Friday, August 28, 2009

Answers to Your Questions About the Novel H1N1 Virus

Fauquier Health is preparing for the possibility of an outbreak of novel H1N1 flu this fall. Below you’ll find some questions that seem to be on everyone’s mind. Dr. Robert Dana Bradshaw, Rappahannock-Rapidan District health director, Virginia Department of Health and Dorothy Seibert, Fauquier Health’s infectious control practitioner offered their expertise. Keep in mind, this is the most current information available, but the situation is constantly changing.

What are the symptoms of the novel H1N1 virus?
Symptoms are similar to those of seasonal flu and include fever, cough, sore throat, runny or stuffy nose, body aches, headache, chills and fatigue. A significant number of people also have reported diarrhea and vomiting.

Who is most at risk from the novel H1N1 virus?
• Pregnant women
• Those who live with or care for infants less than 6 months old
• Healthcare and emergency services workers
• Anyone younger than 24 years old
• Those 25-64 with chronic health disorders or compromised immune systems

What special steps do I need to take to protect myself and my family?
• Get the novel H1N1 vaccine when it becomes available.
• If you have flu symptoms, you should stay home until free of fever and signs of fever for 24 hours without fever-reducing drugs
• Wash your hands frequently with soap and water or use an alcohol-based and sanitizer.
• Cover your cough or sneeze with a tissue and dispose of it in the trash.
• Avoid touching your eyes, nose, and mouth.

When will a vaccine be available?
All indications are that it will be available by mid-fall.

How important is it to get vaccinated?
Those in high-risk groups should get vaccinated for their own safety and the safety of their families. The vaccine, which can be administered as an injection or nasal mist, will provide the best level of protection available.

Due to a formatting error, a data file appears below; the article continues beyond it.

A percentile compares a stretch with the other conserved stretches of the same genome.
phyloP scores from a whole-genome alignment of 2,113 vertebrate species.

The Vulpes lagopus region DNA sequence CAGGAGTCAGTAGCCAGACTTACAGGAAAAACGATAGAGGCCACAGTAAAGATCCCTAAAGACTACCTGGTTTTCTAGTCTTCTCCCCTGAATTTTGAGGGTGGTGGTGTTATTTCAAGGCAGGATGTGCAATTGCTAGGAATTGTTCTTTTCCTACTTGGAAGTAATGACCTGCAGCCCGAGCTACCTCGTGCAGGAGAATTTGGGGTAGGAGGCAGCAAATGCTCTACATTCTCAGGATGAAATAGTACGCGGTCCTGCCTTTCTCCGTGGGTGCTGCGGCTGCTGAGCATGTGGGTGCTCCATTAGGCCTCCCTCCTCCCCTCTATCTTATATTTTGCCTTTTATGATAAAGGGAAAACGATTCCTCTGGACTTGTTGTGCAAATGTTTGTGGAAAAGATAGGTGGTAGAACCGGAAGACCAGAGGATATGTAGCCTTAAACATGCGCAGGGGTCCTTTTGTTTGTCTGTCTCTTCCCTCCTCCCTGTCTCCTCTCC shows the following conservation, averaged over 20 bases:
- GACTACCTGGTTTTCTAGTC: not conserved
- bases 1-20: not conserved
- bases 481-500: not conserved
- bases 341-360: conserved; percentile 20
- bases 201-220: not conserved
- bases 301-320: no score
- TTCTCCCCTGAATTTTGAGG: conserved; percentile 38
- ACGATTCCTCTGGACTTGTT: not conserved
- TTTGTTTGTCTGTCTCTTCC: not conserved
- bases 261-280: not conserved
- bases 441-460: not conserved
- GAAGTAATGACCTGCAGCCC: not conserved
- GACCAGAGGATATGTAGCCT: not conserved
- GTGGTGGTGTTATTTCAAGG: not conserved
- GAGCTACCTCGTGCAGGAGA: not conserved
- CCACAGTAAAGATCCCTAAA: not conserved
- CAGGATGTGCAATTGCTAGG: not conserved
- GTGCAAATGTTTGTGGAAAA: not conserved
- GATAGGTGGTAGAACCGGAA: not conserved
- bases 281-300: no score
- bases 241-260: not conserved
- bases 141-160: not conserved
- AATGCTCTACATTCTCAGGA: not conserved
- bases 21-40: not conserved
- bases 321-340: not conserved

How much do we know about the safety and/or effectiveness of the vaccine?
It is believed that for the novel H1N1 virus, vaccination could prevent illness in 70-90 percent of those who are immunized. It also should reduce hospitalizations and deaths. The safety and effectiveness of this new vaccine is expected to be similar to that of a seasonal flu vaccine.

Will the vaccine make me feel like I have the flu?
The flu shot cannot give you the flu. Some people may have mild symptoms for a couple of days as their body builds an immune response. These symptoms are very mild compared to developing influenza. Acetaminophen or ibuprofen will help. The most common side effect of immunization is a sore arm.

How will the vaccine be administered?
The novel H1N1 vaccine will be administered in two doses, given approximately three to four weeks apart. Although the first dose will provide a level of protection, your best protection will be two weeks after the second dose. Details about how the vaccine will be given are not finalized. If you have questions, contact your family physician.

Should my children be vaccinated for novel H1N1? How about my elderly parents?
It is recommended that children between the ages of 6 months and 18 years be vaccinated. The novel H1N1 virus has particularly affected those in this age group. Currently, the elderly do not appear to comprise a high risk group for novel H1N1.

Can I have the novel H1N1 vaccine if I’m pregnant?
Pregnant women are among those that should be first in line for the vaccine. They may receive the vaccine at any time during their pregnancy.

Do I need a seasonal flu shot too, and when should I get that?
You should get vaccinated against the seasonal flu as soon as possible. Call your family doctor for more information.

What if I get sick?
If you get the flu, stay home from work, school and social gatherings and do not run errands for several days, until you are no longer contagious.
When should I seek emergency medical care?
If you have any of the following symptoms:
• Difficulty breathing or shortness of breath
• Pain or pressure in the chest or abdomen
• Sudden dizziness
• Confusion
• Severe or persistent vomiting
• Flu-like symptoms improve but then return with fever and worse cough

Where can I get more information?
• Visit www.pandemicflu.gov.
• The Centers for Disease Control and Prevention (CDC) hotline, 1-800-CDC-INFO (1-800-232-4636), is available in English and Spanish, 24 hours a day, 7 days a week. TTY:
• 1-888-232-6348. The website is www.cdc.gov. Questions can be e-mailed to dcinfo@cdc.gov.
• Virginia Department of Health (VDH) Central Hotline: (877-ASK-VDH3 / 877-275-8343)
• Links to state departments of public health can be found at www.cdc.gov/ther.htm#states

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